A black-and-white photo of four men in airforce uniforms. Three are sitting around the table with a window behind it and one is standing.
Lorne Chambers, far right, in 1941, with other RAF members. This photo is believed to have been taken while Chambers was being held in the Baltic Prisoner of War camp; the same photo, cropped to show only his face, was printed in the Vancouver Sun with a note saying that most of the prisoners were beginning to grow beards like Chambers.

“Nazi radio reports vernon airman alive,”

read a dramatic newspaper headline in a September 1941 edition of the Vancouver Sun. Flying officer Lorne Chambers had been missing since May of that year when his plane was shot down, and the worst had been assumed. Although the news that Chambers was instead being held in a Prisoner of War camp in Germany brought its own concerns, the confirmation that he was still alive came as a great relief to his parents in Vernon.

Lorne Chambers was the son of Edward and Ella Chambers. Prior to the beginning of World War Two, in 1937, he traveled to England to join the Royal Air Force (RAF). In 1939, he was picked for a Canadian unit of the RAF, Squadron 242. Members of this squadron were trained to fly spitfires and later hurricanes. Their shifts would consist of three 18-hour sessions, followed by a day of rest. During this training, Chambers met Beverley Smiley of Wolseley, Saskatchewan, and the two became roommates.

May 18, 1941

On May 18, 1941, Chambers’ plane was shot down while flying above France. Smiley, witnessing the explosion, presumed his friend dead, information which he relayed in a letter to his mother, who in turn passed it along to Ella Chambers. A few days later, Smiley’s own plane was shot down; he escaped using a parachute but was taken to a Prisoner of War hospital. He awoke a few days later to find himself in a bed next to Chambers.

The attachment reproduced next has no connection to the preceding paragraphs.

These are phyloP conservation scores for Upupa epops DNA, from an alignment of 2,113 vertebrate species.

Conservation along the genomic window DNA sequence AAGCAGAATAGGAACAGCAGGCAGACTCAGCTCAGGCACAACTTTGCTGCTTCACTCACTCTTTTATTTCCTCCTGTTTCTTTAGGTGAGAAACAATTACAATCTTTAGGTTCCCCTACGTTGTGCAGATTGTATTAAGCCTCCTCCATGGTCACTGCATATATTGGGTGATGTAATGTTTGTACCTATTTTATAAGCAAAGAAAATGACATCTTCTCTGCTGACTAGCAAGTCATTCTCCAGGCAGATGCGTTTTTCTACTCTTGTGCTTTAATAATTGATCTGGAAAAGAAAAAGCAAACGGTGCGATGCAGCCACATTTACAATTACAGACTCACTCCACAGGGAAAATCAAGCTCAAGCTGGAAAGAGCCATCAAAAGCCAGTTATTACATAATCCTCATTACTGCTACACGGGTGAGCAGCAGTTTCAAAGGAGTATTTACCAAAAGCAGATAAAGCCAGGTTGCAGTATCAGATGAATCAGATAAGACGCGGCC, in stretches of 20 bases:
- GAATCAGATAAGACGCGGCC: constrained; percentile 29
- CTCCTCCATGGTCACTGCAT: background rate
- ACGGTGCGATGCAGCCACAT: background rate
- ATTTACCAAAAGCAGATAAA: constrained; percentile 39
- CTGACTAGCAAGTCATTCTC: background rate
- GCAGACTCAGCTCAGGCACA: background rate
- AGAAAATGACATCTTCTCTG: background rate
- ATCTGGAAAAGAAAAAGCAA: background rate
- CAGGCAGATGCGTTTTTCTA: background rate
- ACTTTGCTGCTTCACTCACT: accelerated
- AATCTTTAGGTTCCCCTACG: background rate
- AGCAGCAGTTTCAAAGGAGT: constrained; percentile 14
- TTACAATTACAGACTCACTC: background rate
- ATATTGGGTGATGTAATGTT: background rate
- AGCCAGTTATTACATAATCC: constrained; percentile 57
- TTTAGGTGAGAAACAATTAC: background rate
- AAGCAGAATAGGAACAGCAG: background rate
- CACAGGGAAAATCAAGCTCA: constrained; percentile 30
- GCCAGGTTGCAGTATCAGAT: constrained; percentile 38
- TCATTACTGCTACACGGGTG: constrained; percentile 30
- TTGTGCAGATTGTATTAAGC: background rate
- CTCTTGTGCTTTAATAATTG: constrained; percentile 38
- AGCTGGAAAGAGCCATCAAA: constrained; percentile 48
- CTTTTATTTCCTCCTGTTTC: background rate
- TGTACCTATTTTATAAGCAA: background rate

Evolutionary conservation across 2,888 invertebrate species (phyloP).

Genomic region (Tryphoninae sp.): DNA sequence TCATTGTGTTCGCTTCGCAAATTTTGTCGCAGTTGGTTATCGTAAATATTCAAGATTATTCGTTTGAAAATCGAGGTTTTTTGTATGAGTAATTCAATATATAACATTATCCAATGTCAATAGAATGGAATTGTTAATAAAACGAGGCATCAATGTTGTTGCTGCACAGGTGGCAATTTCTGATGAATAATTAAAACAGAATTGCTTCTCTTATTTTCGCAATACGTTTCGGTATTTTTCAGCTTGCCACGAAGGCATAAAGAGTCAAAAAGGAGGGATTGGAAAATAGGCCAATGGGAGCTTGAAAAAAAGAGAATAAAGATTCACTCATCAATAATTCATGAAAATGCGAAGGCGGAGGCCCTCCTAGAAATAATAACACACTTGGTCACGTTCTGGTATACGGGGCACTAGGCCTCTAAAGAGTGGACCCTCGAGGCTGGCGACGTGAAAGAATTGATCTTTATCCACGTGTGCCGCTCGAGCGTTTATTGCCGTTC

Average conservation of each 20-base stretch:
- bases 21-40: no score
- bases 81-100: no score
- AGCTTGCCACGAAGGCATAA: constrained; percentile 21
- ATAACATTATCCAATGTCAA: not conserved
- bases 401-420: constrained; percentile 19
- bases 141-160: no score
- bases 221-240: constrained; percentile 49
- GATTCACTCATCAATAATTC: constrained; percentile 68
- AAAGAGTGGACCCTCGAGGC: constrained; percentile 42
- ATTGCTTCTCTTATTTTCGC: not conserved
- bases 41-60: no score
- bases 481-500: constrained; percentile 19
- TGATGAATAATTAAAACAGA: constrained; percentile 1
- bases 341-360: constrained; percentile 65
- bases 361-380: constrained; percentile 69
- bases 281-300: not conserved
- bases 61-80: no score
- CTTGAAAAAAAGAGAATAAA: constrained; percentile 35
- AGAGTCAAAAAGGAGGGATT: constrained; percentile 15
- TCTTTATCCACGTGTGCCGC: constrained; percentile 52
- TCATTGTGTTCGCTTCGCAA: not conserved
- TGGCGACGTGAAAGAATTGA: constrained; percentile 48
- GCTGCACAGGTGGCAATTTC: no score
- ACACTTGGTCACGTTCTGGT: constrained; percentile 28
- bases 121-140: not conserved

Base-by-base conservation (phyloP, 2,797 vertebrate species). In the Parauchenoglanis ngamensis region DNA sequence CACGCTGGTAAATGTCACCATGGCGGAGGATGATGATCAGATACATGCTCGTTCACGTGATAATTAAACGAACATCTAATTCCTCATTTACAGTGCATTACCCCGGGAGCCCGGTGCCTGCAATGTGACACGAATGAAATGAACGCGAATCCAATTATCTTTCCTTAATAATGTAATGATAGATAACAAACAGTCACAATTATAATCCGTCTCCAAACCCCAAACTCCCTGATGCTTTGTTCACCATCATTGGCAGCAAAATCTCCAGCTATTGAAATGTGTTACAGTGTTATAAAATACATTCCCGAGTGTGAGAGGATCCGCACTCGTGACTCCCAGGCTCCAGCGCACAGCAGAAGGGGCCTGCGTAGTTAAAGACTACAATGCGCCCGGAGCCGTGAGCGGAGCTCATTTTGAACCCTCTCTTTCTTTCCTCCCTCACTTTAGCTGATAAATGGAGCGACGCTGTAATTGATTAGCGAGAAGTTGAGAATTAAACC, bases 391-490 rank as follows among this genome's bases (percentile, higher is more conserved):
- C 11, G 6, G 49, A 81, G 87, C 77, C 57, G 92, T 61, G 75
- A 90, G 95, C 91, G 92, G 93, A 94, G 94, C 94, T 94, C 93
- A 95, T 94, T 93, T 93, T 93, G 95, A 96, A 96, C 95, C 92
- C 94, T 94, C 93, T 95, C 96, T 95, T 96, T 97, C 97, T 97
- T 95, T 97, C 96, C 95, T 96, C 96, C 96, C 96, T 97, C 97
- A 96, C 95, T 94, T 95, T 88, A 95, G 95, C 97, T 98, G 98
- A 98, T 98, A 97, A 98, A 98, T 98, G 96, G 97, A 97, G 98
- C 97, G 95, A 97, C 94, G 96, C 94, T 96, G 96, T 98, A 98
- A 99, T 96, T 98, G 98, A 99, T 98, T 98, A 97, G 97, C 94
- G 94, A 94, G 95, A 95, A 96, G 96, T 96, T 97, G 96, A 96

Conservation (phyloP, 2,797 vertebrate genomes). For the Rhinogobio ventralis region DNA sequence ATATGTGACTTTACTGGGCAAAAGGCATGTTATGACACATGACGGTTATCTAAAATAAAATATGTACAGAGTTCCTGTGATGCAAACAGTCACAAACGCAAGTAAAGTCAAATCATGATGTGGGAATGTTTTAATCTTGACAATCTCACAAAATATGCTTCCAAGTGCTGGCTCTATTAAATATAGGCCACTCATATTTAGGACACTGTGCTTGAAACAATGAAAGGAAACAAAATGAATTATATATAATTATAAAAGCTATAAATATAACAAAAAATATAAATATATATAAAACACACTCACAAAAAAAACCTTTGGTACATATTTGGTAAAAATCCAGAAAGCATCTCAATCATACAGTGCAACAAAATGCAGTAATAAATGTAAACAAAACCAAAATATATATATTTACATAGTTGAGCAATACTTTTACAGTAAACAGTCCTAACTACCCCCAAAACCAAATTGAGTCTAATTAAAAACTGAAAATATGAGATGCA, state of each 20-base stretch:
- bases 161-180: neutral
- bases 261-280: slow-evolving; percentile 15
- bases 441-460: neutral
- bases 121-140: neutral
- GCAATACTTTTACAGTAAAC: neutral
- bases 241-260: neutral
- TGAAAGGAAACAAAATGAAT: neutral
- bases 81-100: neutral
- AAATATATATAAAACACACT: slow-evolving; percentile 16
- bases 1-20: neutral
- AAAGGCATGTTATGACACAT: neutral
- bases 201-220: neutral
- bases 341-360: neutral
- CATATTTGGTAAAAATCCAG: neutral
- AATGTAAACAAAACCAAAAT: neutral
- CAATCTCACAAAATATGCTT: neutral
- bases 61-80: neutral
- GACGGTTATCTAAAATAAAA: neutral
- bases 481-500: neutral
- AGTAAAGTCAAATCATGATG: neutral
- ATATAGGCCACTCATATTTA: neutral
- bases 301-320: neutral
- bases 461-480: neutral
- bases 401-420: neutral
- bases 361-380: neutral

A few weeks after reuniting with Smiley, Chambers wrote the following in a letter to his parents: “This is just to let you know I am well and happy. I was shot down in France on May 18. My plane exploded and I jumped in my parachute. I was in a French hospital under German control for eight weeks recovering from burns on my face, hands, right leg and both feet. I am perfectly all right now.”

One of Fifteen

After leaving the hospital in France, Chambers was moved to a Prisoner of War camp on the shores of the Baltic, under watch of the German Air Force, where they were said to be well-treated. In September of 1941, Chambers and several other American and Canadian pilots in the camp were permitted to broadcast messages home to their families. Chambers reportedly relayed that the message that he was well, and told his parents not to worry. In late 1942, he was moved to a camp near Dresden, around the same time as he received his promotion from Flying Officer to Flight Lieutenant.

Chambers was one of fifteen Vernon men who were held in German or Italian Prisoner of War Camps during World War Two. In May of 1945, following German surrender, the Vernon News reported that the fifteen prisoners were eagerly anticipating their release but had remained in relatively good spirits throughout the ordeal.

At this point, records about Chambers’ life dwindle in the Vernon Archives. It is presumed that he was released shortly after, as there are a few references to him having eventually settled in Seattle. It is also known that he went on to have a family of his own.


**Update November 7, 2023: The following additional information was kindly submitted by a descendant of Lorne Chambers.** 

After the war Lorne married a nurse, Emily, who had cared for him on his return. They settled in Penticton with the rest of the Chambers family, his parents, brother Lyall, sisters Eileen and Ruth and their families. Lorne and Emily and their two children moved to Honolulu in the late 50s. After Honolulu they settled in the Seattle area. Lorne retired to the Palm Springs area later in life and passed away in 1997.


To explore more of Vernon’s history, check out our other blog posts!

Gwyneth Evans, Head of Archives